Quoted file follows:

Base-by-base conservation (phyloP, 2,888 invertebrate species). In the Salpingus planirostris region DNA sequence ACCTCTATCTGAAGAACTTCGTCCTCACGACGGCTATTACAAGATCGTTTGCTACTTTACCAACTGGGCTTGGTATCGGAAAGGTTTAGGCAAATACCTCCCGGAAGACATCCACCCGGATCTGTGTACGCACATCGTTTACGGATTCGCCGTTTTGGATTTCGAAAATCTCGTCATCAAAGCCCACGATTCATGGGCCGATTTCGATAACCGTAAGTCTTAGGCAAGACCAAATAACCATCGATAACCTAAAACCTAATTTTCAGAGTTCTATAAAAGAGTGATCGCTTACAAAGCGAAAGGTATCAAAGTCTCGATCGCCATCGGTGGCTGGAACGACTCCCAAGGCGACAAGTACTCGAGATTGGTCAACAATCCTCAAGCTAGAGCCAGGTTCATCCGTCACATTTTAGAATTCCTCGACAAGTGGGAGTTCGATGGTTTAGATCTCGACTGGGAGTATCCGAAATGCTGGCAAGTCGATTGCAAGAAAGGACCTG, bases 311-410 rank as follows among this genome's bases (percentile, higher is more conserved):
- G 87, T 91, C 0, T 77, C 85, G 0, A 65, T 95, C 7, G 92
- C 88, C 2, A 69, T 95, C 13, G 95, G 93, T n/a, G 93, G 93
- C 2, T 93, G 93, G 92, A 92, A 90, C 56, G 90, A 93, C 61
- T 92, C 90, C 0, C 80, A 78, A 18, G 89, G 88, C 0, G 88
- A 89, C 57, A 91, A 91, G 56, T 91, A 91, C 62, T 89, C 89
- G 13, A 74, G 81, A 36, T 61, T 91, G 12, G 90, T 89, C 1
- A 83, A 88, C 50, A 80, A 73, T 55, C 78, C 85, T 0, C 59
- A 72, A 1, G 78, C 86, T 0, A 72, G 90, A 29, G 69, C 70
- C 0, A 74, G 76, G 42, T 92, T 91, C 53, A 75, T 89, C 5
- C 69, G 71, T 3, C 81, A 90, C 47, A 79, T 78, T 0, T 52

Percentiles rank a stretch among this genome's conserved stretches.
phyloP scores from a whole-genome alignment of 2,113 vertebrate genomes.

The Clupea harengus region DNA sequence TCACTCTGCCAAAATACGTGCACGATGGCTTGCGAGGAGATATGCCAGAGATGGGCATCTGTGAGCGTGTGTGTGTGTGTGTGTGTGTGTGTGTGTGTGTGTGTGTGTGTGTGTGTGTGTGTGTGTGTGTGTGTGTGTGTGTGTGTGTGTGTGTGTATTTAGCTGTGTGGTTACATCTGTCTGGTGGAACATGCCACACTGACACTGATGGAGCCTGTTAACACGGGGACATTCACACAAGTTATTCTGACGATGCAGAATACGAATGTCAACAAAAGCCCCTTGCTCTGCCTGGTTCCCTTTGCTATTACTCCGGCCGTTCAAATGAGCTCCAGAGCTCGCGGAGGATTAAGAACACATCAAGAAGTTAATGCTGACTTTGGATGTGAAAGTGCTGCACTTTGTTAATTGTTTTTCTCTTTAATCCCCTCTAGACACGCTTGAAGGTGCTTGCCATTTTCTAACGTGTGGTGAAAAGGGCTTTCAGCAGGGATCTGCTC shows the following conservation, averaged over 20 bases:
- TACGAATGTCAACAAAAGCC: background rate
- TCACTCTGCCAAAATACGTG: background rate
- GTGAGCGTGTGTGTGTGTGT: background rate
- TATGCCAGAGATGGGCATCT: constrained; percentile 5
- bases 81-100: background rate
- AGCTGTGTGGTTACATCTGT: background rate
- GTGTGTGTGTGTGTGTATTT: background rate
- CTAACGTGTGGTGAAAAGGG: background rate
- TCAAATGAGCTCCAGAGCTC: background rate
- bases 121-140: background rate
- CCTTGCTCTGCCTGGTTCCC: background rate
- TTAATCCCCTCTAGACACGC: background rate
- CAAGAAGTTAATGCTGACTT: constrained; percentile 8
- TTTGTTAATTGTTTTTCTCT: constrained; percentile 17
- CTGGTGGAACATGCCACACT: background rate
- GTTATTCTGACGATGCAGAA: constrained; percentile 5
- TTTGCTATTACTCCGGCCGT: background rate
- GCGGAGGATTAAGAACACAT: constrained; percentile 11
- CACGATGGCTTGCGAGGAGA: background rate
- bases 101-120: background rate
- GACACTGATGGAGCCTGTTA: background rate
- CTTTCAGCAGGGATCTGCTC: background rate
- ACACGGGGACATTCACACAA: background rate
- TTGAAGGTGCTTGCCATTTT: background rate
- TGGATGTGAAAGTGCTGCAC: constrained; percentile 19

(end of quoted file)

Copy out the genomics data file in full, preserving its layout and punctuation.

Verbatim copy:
Base-by-base conservation (phyloP, 2,888 invertebrate species). In the Salpingus planirostris region DNA sequence ACCTCTATCTGAAGAACTTCGTCCTCACGACGGCTATTACAAGATCGTTTGCTACTTTACCAACTGGGCTTGGTATCGGAAAGGTTTAGGCAAATACCTCCCGGAAGACATCCACCCGGATCTGTGTACGCACATCGTTTACGGATTCGCCGTTTTGGATTTCGAAAATCTCGTCATCAAAGCCCACGATTCATGGGCCGATTTCGATAACCGTAAGTCTTAGGCAAGACCAAATAACCATCGATAACCTAAAACCTAATTTTCAGAGTTCTATAAAAGAGTGATCGCTTACAAAGCGAAAGGTATCAAAGTCTCGATCGCCATCGGTGGCTGGAACGACTCCCAAGGCGACAAGTACTCGAGATTGGTCAACAATCCTCAAGCTAGAGCCAGGTTCATCCGTCACATTTTAGAATTCCTCGACAAGTGGGAGTTCGATGGTTTAGATCTCGACTGGGAGTATCCGAAATGCTGGCAAGTCGATTGCAAGAAAGGACCTG, bases 311-410 rank as follows among this genome's bases (percentile, higher is more conserved):
- G 87, T 91, C 0, T 77, C 85, G 0, A 65, T 95, C 7, G 92
- C 88, C 2, A 69, T 95, C 13, G 95, G 93, T n/a, G 93, G 93
- C 2, T 93, G 93, G 92, A 92, A 90, C 56, G 90, A 93, C 61
- T 92, C 90, C 0, C 80, A 78, A 18, G 89, G 88, C 0, G 88
- A 89, C 57, A 91, A 91, G 56, T 91, A 91, C 62, T 89, C 89
- G 13, A 74, G 81, A 36, T 61, T 91, G 12, G 90, T 89, C 1
- A 83, A 88, C 50, A 80, A 73, T 55, C 78, C 85, T 0, C 59
- A 72, A 1, G 78, C 86, T 0, A 72, G 90, A 29, G 69, C 70
- C 0, A 74, G 76, G 42, T 92, T 91, C 53, A 75, T 89, C 5
- C 69, G 71, T 3, C 81, A 90, C 47, A 79, T 78, T 0, T 52

Percentiles rank a stretch among this genome's conserved stretches.
phyloP scores from a whole-genome alignment of 2,113 vertebrate genomes.

The Clupea harengus region DNA sequence TCACTCTGCCAAAATACGTGCACGATGGCTTGCGAGGAGATATGCCAGAGATGGGCATCTGTGAGCGTGTGTGTGTGTGTGTGTGTGTGTGTGTGTGTGTGTGTGTGTGTGTGTGTGTGTGTGTGTGTGTGTGTGTGTGTGTGTGTGTGTGTGTGTATTTAGCTGTGTGGTTACATCTGTCTGGTGGAACATGCCACACTGACACTGATGGAGCCTGTTAACACGGGGACATTCACACAAGTTATTCTGACGATGCAGAATACGAATGTCAACAAAAGCCCCTTGCTCTGCCTGGTTCCCTTTGCTATTACTCCGGCCGTTCAAATGAGCTCCAGAGCTCGCGGAGGATTAAGAACACATCAAGAAGTTAATGCTGACTTTGGATGTGAAAGTGCTGCACTTTGTTAATTGTTTTTCTCTTTAATCCCCTCTAGACACGCTTGAAGGTGCTTGCCATTTTCTAACGTGTGGTGAAAAGGGCTTTCAGCAGGGATCTGCTC shows the following conservation, averaged over 20 bases:
- TACGAATGTCAACAAAAGCC: background rate
- TCACTCTGCCAAAATACGTG: background rate
- GTGAGCGTGTGTGTGTGTGT: background rate
- TATGCCAGAGATGGGCATCT: constrained; percentile 5
- bases 81-100: background rate
- AGCTGTGTGGTTACATCTGT: background rate
- GTGTGTGTGTGTGTGTATTT: background rate
- CTAACGTGTGGTGAAAAGGG: background rate
- TCAAATGAGCTCCAGAGCTC: background rate
- bases 121-140: background rate
- CCTTGCTCTGCCTGGTTCCC: background rate
- TTAATCCCCTCTAGACACGC: background rate
- CAAGAAGTTAATGCTGACTT: constrained; percentile 8
- TTTGTTAATTGTTTTTCTCT: constrained; percentile 17
- CTGGTGGAACATGCCACACT: background rate
- GTTATTCTGACGATGCAGAA: constrained; percentile 5
- TTTGCTATTACTCCGGCCGT: background rate
- GCGGAGGATTAAGAACACAT: constrained; percentile 11
- CACGATGGCTTGCGAGGAGA: background rate
- bases 101-120: background rate
- GACACTGATGGAGCCTGTTA: background rate
- CTTTCAGCAGGGATCTGCTC: background rate
- ACACGGGGACATTCACACAA: background rate
- TTGAAGGTGCTTGCCATTTT: background rate
- TGGATGTGAAAGTGCTGCAC: constrained; percentile 19